Although efforts to extend public transportation to football stadiums have been largely successful, capacity remains an issue, and it's often difficult to convince fans of the Great American Sport to get on a bus. However, the widespread derision of public transportation doesn't really become an issue, simply because there's no way to economically design a public transportation system that can carry 110,000 people a few times a year. NJTransit built a line to the Meadowlands that's been very successful in its first few years of operation, but can only carry 10,000 passengers an hour (the Meadowlands Stadium holds 82,000 people). That limit's not half-bad for a rail line, and attempting to increase it would be fairly impractical.

Discussions about relocating the Landover Redskins back to DC in a larger stadium with very little parking have been halted by the fact that the Metro can only carry about 16,000 passengers an hour away from the stadium when it's running at full-tilt, with trains packed like sardines. There's not enough room anywhere in DC to house the amount of parking needed for a large NFL stadium. Fortunately, nobody seems to be taking such proposals seriously, and RFK Stadium, and its visible-from-space parking lot will hopefully be gone at some point in the next decade, hopefully turned into a nice park. (Runoff parking lot is also a major source of contamination and pollution to the Anacostia River, and adds unnecessary burden to the city's already-stressed combined sewer/storm drain system.)

So, yeah. Football hurts its players and its cities.
posted by schmod at 10:27 PM on November 22, 2011 [2 favorites]


I think Philly has kind of the right idea if you have all the major sports and want to keep them in the city. The football, baseball, and basketball/hockey buildings are all in the same complex in South Philly. This way you can share the parking resources and you can put lots of businesses in the area that will have people coming in year round for the various sports.
posted by furiousxgeorge at 10:50 PM on November 22, 2011 [1 favorite]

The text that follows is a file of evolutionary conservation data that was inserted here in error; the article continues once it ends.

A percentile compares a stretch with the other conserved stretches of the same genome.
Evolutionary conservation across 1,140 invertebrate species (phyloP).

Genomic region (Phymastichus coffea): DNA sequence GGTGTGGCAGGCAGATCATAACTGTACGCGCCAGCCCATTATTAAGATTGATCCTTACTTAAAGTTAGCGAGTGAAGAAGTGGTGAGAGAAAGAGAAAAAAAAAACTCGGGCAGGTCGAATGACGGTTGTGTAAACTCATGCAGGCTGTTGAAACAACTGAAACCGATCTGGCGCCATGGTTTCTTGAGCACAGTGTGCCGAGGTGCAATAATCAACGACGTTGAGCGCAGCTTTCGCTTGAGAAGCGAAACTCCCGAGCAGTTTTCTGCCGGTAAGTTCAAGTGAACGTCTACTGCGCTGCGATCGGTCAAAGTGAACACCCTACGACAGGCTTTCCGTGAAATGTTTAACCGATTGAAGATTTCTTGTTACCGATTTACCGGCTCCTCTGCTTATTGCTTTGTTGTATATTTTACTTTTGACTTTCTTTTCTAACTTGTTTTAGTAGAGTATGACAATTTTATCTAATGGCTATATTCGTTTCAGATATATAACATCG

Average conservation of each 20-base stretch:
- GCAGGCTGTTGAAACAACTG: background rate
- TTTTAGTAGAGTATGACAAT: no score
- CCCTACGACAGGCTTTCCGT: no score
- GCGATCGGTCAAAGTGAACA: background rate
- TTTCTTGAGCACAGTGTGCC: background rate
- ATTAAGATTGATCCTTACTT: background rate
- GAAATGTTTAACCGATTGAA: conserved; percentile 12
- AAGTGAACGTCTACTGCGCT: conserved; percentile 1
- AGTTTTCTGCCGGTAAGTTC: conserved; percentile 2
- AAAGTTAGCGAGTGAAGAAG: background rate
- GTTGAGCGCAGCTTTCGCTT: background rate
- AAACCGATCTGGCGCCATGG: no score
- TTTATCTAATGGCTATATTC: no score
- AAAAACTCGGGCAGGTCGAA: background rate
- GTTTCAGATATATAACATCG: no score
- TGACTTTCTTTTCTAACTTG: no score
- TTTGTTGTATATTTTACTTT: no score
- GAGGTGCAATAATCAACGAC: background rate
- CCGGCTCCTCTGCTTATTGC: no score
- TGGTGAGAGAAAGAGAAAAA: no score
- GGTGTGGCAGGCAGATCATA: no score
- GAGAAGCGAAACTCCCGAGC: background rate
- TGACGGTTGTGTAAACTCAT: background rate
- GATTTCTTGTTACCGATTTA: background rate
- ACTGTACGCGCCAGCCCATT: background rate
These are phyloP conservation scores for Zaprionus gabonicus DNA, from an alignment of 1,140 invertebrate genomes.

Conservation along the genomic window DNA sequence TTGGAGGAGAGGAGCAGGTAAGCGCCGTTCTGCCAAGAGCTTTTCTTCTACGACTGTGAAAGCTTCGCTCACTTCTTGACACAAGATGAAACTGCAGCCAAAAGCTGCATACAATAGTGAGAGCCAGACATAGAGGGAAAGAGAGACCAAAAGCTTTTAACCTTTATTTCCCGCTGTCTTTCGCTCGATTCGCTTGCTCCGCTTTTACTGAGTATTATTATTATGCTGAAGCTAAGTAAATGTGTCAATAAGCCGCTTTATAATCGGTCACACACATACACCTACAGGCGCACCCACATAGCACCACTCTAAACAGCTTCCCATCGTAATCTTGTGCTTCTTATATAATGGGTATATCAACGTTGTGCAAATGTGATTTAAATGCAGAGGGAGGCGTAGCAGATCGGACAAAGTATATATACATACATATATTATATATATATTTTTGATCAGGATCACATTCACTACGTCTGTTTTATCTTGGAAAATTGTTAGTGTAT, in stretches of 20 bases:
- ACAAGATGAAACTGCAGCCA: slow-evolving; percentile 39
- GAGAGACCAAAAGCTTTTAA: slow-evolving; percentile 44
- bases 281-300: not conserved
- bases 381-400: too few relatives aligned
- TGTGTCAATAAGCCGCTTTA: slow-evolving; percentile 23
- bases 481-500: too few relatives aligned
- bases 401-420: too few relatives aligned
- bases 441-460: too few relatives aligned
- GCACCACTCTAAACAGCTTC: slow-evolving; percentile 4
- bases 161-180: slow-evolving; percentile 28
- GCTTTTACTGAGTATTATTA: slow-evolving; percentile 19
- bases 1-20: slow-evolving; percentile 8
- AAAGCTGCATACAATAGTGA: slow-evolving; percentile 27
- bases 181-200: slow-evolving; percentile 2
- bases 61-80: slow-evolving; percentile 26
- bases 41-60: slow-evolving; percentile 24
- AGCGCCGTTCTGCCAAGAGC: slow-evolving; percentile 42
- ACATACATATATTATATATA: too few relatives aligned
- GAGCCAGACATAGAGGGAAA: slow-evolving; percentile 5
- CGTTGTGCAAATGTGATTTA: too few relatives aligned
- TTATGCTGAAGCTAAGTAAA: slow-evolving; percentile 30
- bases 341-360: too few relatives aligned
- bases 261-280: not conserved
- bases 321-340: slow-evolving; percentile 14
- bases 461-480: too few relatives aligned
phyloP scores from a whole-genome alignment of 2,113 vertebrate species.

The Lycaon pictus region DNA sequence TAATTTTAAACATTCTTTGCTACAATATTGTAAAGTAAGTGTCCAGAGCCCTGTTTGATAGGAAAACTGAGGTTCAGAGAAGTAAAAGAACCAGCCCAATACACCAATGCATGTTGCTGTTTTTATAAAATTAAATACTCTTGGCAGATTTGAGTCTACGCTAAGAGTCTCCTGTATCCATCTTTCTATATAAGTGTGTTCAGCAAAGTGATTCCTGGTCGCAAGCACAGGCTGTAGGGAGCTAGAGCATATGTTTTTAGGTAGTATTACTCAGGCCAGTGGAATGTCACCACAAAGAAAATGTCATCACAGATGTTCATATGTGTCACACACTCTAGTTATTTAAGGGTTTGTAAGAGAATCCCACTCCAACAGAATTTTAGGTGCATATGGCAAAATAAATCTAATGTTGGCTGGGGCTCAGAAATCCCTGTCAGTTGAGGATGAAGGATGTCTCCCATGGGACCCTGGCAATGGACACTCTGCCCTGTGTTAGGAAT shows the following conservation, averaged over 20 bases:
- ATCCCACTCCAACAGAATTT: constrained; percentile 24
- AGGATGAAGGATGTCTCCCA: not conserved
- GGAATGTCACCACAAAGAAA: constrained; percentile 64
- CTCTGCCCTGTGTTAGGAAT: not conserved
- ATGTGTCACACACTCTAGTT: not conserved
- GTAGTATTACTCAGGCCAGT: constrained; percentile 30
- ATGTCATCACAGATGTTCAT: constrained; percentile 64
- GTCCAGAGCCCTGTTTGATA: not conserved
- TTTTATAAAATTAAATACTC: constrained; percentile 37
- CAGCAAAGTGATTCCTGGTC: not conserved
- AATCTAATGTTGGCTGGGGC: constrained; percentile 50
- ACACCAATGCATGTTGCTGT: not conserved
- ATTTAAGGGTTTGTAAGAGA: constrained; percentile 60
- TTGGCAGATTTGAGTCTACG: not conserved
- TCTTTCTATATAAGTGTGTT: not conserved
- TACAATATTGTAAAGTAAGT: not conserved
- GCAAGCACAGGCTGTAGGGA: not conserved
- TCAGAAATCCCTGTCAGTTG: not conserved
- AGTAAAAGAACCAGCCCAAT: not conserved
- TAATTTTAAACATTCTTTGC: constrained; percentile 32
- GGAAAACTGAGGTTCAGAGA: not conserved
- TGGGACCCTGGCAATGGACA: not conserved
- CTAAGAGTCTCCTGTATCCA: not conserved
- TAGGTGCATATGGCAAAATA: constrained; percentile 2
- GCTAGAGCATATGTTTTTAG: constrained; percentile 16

schmod, what does any of that have to do with article?

the bizarre tailgating phenomenon

What the fuck?
posted by Dano St at 4:48 AM on November 23, 2011


YOU decided to take the pro-football route. YOU decided to accept a multi-million dollar contract for a professonal team. Yes, there are serious risks, but also incredible rewards; given another chance YOU would make the exact same choice, every time. The brutality, the harshness, the raw edge, and yes, even the concussions, are all integral parts of contact sport.

FTFA: I can’t blame anybody for my death. I made the choice to play football. I made the choice to walk through the concussions. I could have stopped. I could have said, my head hurts. It was my choice, as a man.

Unfortunately, these are extremely short-sighted viewpoints. If people have been telling you for your whole life that you're meant to play football and quitting is for losers and babies and any other perceived insult, its absolutely not a simple choice. Especially when the athletes have been hearing these things since they were children.

And the 'incredible rewards' aren't as incredible as you think they are. Divide the average NFL players lifetime earnings by the number of years he's actually alive, you'll quickly realize the rewards arn't as 'incredible' as you thought. Their NFL careers are short. Please don't be fooled. Try googling NFL player bankruptcy rate.
posted by czytm at 7:27 AM on November 23, 2011


Recognize that for the vast majority of professional athletes it was their path out poverty.

Got a cite for that? I've known a few professional athletes, and they were mostly middle-class kids whose parents could afford the camps and equipment to get them to the next level.


Remember - we're just talking about revenue sports here - not tennis, golf, soccer, lacrosse - all of which I pretty much agree with you about.

The most recent study I've seen dates to the 60's, and is before integration of a lot of major college football and just samples major colleges so it is quite flawed. That said, the areas that produced the most top level football players on a per-capital basis were some of the poorest areas of the country - WV Coal Mining, PA Steel, Southern Mississippi, San Joaquin Valley, a sparsely populated areas on Texas, Oklahoma, Wyoming and Idaho.